And he already is thinking of his next project beyond the Guggenheim installation. “I am going to work around another general topic. It will also be a portrait, telling the fiction without telling the lies,” he says enigmatically. “I am not sure if this new project will be a solo project or with Douglas [Gordon], but I will start production in 2009 for 2010.”
The artist, wearing jeans, an untucked shirt and Converse sneakers, is unassuming, leaving his art to do most of the talking for him. Born in Algeria in 1964 of Spanish-French heritage, Parreno was a mathematician before making the transition into art, a not-so-incongruous leap, considering the esteemed Renaissance artist Piero della Francesca was more commonly known as a mathematician in his day and, of course, Leonardo da Vinci was renowned for his scientific and mathematical experiments. Parreno studied at the art school in Grenoble, France, and then at the Palais de Tokyo.
Contemporary art was a late influence for him, and instead he cites TV and cinema as having a major impact on his work. But influence can come from many sources—Parreno also loves the memory-centric novels of W.G. Sebald; the tortured-hero graphic novels of Alan Moore; French film directors Jean-Luc Godard and François Truffaut, and artists ranging from Daniel Buren to Josef Albers to Laurence Weiner.
The breadth of his influences is mirrored in the reach of his means of expression: videos, paintings, installations, manga. His all-encompassing view has worked in his favor since Parreno is one of France’s most successful exports on the contemporary art scene, with his pieces exhibited at galleries such as the Tate in London, the Musée d’art Moderne in Paris and the Guggenheim. A retrospective is planned for next year, beginning at the Kunsthalle in Zurich and traveling to Spain before finishing up in June at The Pompidou Centre in Paris, where Parreno wants to do something site specific. “Each time I do something, it’s new. For the moment, I am doing some drawings,” he says, a multitude of the stencil illustrations neatly hanging in rows on the wall of his studio. The drawings are mingled with text. “I always start work by writing—it’s the transfer of language,” explains Parreno.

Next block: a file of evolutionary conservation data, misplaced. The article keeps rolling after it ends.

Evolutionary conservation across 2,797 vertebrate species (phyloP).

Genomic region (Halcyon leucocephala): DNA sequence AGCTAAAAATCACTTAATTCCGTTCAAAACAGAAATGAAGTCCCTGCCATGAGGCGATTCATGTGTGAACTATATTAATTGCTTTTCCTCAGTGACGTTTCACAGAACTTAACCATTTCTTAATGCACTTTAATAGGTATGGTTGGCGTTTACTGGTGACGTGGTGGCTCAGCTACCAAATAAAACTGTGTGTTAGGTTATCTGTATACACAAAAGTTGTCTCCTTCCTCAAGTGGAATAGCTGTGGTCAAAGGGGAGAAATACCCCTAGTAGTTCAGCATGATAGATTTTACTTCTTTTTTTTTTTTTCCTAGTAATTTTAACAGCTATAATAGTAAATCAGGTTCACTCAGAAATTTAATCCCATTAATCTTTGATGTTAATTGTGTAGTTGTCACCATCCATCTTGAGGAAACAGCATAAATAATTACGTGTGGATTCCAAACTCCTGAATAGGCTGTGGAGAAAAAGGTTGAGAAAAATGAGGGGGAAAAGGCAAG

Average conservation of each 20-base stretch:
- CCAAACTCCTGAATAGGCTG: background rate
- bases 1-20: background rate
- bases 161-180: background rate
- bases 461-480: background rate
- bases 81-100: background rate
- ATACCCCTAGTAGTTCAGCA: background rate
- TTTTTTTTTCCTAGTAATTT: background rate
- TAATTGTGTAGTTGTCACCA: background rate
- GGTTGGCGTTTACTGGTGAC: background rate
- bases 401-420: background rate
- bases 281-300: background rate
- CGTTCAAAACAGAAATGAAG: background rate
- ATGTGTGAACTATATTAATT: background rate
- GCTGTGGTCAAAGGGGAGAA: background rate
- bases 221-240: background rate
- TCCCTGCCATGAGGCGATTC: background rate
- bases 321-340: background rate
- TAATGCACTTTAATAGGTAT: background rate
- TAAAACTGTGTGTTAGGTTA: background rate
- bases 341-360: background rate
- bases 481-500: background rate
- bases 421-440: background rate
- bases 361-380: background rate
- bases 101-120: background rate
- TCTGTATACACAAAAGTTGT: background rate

Not that the artist transfers much of his own dialogue. Asked to indicate the works that mean the most to him, Parreno replies simply that they’re most recent ones, but then adds, “Even perhaps the next.”